Apple is following Google’s lead and taking major steps to improve digital privacy — on email, in particular. At its Worldwide Developers Conference in June, the company unveiled new updates that could change email marketing for good and pose a huge blow to email revenue for publishers and advertisers.
Unless, of course, they know how to adapt to this shift.
While these changes can have a lasting impact, they’re not the end of the world. In fact, with the right strategies and platforms, businesses can use this opportunity to get ahead of the competition, deliver even better user experiences, and increase revenue.
Here’s what you need to know to survive.
What are the Apple privacy updates?
Apple already disabled IDFA, and they launched its App Tracking Transparency (ATT) update earlier this year to improve consumer privacy. With this feature, iOS apps have to ask users for permission to collect and share their data with third-party websites and apps. Users can also go into their Settings and disable “Allow Apps to Request to Track” so they don’t have to deal with these requests at all.
Now, Apple is enforcing privacy in its Mail app specifically with features that are set to roll out in the new iOS 15 update this fall.
Let’s look at what those two email privacy features entail.
Mail Privacy Protection
Mail Privacy Protection (MPP) is an opt-in feature that stops senders from using pixels to track users and collect data about them. Specifically, email senders won’t know when people open their emails, and they won’t be able to identify users’ IP addresses for location targeting and tracking across the web.
Hide My Email
Hide My Email lets users keep their email addresses private by automatically sharing random, anonymous addresses with publishers and brands. Apple will then use these emails to forward messaging to users’ personal inboxes. So consumers will still receive their desired correspondence. Brands just won’t be able to identify them.
How will Apple privacy updates affect email marketing?
Pixel tracking and open rates are commonly used by email marketers across the industry. For example, publishers have used open rates to clean their subscriber lists of inactive users and burner accounts, A/B test subject lines, programmatically trigger real-time content, and kick off their attribution models. Once this metric goes away, businesses will have to completely rethink how they collect customer data, and measure and optimize campaign performance.
For publishers that rely on a CPM model to sell email advertising, these changes could really put a dent in their revenue. That’s because, again, their primary KPI is the email open. And if they can’t track email opens, they can’t track ad views, and therefore they can’t get paid per impression. They also won’t have the data they usually have to optimize their campaigns and audience targeting strategies.
Publishers and advertisers that rely heavily on IP addresses to track and target their audiences may have a tough time adjusting to these changes, too. They’ll need to find new ways to reach audiences across the web based on key factors like location and device. Because if users opt into MPP, businesses will no longer have the IP addresses they need to access these data signals.
What can businesses do to survive?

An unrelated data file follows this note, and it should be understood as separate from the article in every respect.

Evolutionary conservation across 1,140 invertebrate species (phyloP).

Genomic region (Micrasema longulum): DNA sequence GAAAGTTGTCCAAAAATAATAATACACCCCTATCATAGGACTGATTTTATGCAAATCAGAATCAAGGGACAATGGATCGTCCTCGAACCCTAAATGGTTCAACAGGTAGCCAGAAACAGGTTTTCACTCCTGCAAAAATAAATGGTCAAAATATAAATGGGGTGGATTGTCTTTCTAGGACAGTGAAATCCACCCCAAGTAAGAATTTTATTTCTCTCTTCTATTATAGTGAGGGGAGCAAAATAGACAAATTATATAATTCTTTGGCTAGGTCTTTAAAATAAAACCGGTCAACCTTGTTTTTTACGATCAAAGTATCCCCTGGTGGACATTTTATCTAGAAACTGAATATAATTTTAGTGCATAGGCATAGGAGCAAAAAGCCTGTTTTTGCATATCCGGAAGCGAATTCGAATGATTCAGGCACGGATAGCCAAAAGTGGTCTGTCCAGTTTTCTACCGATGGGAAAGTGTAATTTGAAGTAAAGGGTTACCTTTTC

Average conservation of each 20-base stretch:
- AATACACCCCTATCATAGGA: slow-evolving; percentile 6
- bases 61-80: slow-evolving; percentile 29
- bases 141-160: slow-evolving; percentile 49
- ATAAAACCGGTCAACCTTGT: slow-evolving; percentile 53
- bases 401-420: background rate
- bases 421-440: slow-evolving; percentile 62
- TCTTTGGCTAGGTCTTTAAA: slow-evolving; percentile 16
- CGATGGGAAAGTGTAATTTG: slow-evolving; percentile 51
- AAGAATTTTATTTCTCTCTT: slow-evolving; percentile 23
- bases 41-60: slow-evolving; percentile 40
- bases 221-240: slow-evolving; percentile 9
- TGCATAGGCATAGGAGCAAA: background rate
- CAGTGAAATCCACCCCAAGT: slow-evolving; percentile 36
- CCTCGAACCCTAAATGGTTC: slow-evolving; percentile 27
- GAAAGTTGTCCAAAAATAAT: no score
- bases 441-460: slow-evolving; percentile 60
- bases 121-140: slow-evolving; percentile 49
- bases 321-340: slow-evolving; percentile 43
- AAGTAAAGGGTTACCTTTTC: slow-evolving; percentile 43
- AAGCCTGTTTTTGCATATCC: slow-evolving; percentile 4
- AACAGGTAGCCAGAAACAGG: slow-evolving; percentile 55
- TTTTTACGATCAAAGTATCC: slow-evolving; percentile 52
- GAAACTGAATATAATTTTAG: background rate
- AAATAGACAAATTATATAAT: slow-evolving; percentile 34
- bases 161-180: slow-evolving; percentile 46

Despite these major changes, email is still alive and well for those who know how to use it. With a few small adjustments — and a focus on key metrics other than open rate — publishers and advertisers can not only make it through unscathed but actually optimize their email strategy.
Specifically, here’s what businesses can do in response to these Apple privacy updates:
- Take control of your customer data by gathering first-party information directly from audiences, such as through surveys and direct feedback channels. With owned data at your fingertips, you don’t have to guess what your customers want to see and whether or not they’re engaging with your content.
- Reduce reliance on large tech companies like Apple, Google, and Facebook. They only want to control your customer experiences for their benefit and lock your data behind their walled gardens. As their algorithms and policies continue to shake up the industry, the sole way to future-proof your business is to untether your campaigns from their grasp.
- Focus on engagement and performance metrics like clicks and conversions, and stop building campaigns around impressions and email opens. Engagement metrics have always been more indicative of customer preferences and campaign performance, anyway. Use this opportunity to pivot your strategies and focus on them.
- Partner with platforms that can help you do all of the above. Ideally, these partners have been preparing for this shift long before it was even announced. So they already have the tools, data, and experience you need to stay ahead of the curve and continue meeting your goals.
Future-proof your business
Publishers need a performance-based email platform to overcome Apple’s new privacy protections and deliver better user experiences.
That’s where Jeeng comes in.
As a company that runs an all-performance network, we don’t expect to be affected by Apple’s changes. In fact, we’re designed for them. Since Jeeng primarily optimizes and personalizes email ads based on clicks instead of views, we’re already positioned at the forefront of how Apple views email content. And as ad engagement grows, Jeeng’s AI gets smarter, and the platform gets even better.
So, while CPM-based ad solutions will struggle, we’ll be continuing to shape the future of the industry and empowering publishers to do the same — as we have been all along.
Are you prepared for Apple’s privacy changes? Contact us to hear how we can help.